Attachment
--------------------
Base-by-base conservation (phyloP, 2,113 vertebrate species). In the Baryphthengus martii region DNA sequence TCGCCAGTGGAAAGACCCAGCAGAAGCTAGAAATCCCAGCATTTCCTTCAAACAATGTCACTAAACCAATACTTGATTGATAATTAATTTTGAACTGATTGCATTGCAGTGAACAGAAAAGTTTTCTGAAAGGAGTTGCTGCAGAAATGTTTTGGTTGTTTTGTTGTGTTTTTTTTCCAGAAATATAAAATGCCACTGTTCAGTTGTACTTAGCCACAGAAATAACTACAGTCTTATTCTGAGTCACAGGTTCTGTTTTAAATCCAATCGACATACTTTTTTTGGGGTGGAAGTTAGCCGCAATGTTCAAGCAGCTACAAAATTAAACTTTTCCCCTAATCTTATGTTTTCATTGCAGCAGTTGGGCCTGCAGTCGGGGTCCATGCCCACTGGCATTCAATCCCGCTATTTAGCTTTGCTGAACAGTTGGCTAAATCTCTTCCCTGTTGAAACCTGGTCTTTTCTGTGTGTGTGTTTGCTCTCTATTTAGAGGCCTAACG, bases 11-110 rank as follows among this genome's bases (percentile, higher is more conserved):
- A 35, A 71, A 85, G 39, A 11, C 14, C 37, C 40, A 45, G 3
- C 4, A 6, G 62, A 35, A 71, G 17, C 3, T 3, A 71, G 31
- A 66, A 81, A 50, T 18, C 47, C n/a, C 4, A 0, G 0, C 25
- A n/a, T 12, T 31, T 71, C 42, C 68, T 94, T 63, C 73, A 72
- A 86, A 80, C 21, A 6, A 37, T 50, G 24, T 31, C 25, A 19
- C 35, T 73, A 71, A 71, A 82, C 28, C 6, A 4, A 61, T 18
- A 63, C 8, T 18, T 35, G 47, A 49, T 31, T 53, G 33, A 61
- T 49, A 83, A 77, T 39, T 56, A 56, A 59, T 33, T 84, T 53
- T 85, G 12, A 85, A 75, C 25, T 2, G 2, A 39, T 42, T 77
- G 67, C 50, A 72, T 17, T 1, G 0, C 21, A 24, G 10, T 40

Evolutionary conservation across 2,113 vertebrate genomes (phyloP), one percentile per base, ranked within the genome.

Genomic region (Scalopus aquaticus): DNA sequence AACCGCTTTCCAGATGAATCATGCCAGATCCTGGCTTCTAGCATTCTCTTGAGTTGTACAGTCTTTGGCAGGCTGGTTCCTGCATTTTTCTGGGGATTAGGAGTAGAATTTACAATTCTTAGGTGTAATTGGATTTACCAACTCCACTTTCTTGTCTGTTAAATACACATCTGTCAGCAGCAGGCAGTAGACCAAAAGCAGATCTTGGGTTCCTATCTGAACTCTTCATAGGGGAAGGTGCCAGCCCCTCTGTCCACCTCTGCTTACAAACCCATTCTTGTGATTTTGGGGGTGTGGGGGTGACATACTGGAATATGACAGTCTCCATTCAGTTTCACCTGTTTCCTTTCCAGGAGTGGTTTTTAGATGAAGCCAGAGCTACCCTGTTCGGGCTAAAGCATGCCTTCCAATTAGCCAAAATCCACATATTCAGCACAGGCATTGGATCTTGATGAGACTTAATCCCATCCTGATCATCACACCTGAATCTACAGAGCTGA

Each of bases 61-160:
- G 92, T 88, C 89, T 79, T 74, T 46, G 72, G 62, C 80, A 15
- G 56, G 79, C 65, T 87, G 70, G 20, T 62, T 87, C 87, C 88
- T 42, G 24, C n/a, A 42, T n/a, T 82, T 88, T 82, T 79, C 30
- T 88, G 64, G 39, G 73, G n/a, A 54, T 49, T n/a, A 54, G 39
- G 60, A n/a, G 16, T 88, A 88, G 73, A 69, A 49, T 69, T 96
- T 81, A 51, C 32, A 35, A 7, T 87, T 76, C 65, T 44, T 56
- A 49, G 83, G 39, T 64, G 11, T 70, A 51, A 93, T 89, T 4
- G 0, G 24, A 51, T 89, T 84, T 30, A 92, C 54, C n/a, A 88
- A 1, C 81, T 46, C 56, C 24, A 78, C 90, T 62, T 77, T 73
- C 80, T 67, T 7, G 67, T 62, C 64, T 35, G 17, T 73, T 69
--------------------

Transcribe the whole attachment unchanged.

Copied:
Base-by-base conservation (phyloP, 2,113 vertebrate species). In the Baryphthengus martii region DNA sequence TCGCCAGTGGAAAGACCCAGCAGAAGCTAGAAATCCCAGCATTTCCTTCAAACAATGTCACTAAACCAATACTTGATTGATAATTAATTTTGAACTGATTGCATTGCAGTGAACAGAAAAGTTTTCTGAAAGGAGTTGCTGCAGAAATGTTTTGGTTGTTTTGTTGTGTTTTTTTTCCAGAAATATAAAATGCCACTGTTCAGTTGTACTTAGCCACAGAAATAACTACAGTCTTATTCTGAGTCACAGGTTCTGTTTTAAATCCAATCGACATACTTTTTTTGGGGTGGAAGTTAGCCGCAATGTTCAAGCAGCTACAAAATTAAACTTTTCCCCTAATCTTATGTTTTCATTGCAGCAGTTGGGCCTGCAGTCGGGGTCCATGCCCACTGGCATTCAATCCCGCTATTTAGCTTTGCTGAACAGTTGGCTAAATCTCTTCCCTGTTGAAACCTGGTCTTTTCTGTGTGTGTGTTTGCTCTCTATTTAGAGGCCTAACG, bases 11-110 rank as follows among this genome's bases (percentile, higher is more conserved):
- A 35, A 71, A 85, G 39, A 11, C 14, C 37, C 40, A 45, G 3
- C 4, A 6, G 62, A 35, A 71, G 17, C 3, T 3, A 71, G 31
- A 66, A 81, A 50, T 18, C 47, C n/a, C 4, A 0, G 0, C 25
- A n/a, T 12, T 31, T 71, C 42, C 68, T 94, T 63, C 73, A 72
- A 86, A 80, C 21, A 6, A 37, T 50, G 24, T 31, C 25, A 19
- C 35, T 73, A 71, A 71, A 82, C 28, C 6, A 4, A 61, T 18
- A 63, C 8, T 18, T 35, G 47, A 49, T 31, T 53, G 33, A 61
- T 49, A 83, A 77, T 39, T 56, A 56, A 59, T 33, T 84, T 53
- T 85, G 12, A 85, A 75, C 25, T 2, G 2, A 39, T 42, T 77
- G 67, C 50, A 72, T 17, T 1, G 0, C 21, A 24, G 10, T 40

Evolutionary conservation across 2,113 vertebrate genomes (phyloP), one percentile per base, ranked within the genome.

Genomic region (Scalopus aquaticus): DNA sequence AACCGCTTTCCAGATGAATCATGCCAGATCCTGGCTTCTAGCATTCTCTTGAGTTGTACAGTCTTTGGCAGGCTGGTTCCTGCATTTTTCTGGGGATTAGGAGTAGAATTTACAATTCTTAGGTGTAATTGGATTTACCAACTCCACTTTCTTGTCTGTTAAATACACATCTGTCAGCAGCAGGCAGTAGACCAAAAGCAGATCTTGGGTTCCTATCTGAACTCTTCATAGGGGAAGGTGCCAGCCCCTCTGTCCACCTCTGCTTACAAACCCATTCTTGTGATTTTGGGGGTGTGGGGGTGACATACTGGAATATGACAGTCTCCATTCAGTTTCACCTGTTTCCTTTCCAGGAGTGGTTTTTAGATGAAGCCAGAGCTACCCTGTTCGGGCTAAAGCATGCCTTCCAATTAGCCAAAATCCACATATTCAGCACAGGCATTGGATCTTGATGAGACTTAATCCCATCCTGATCATCACACCTGAATCTACAGAGCTGA

Each of bases 61-160:
- G 92, T 88, C 89, T 79, T 74, T 46, G 72, G 62, C 80, A 15
- G 56, G 79, C 65, T 87, G 70, G 20, T 62, T 87, C 87, C 88
- T 42, G 24, C n/a, A 42, T n/a, T 82, T 88, T 82, T 79, C 30
- T 88, G 64, G 39, G 73, G n/a, A 54, T 49, T n/a, A 54, G 39
- G 60, A n/a, G 16, T 88, A 88, G 73, A 69, A 49, T 69, T 96
- T 81, A 51, C 32, A 35, A 7, T 87, T 76, C 65, T 44, T 56
- A 49, G 83, G 39, T 64, G 11, T 70, A 51, A 93, T 89, T 4
- G 0, G 24, A 51, T 89, T 84, T 30, A 92, C 54, C n/a, A 88
- A 1, C 81, T 46, C 56, C 24, A 78, C 90, T 62, T 77, T 73
- C 80, T 67, T 7, G 67, T 62, C 64, T 35, G 17, T 73, T 69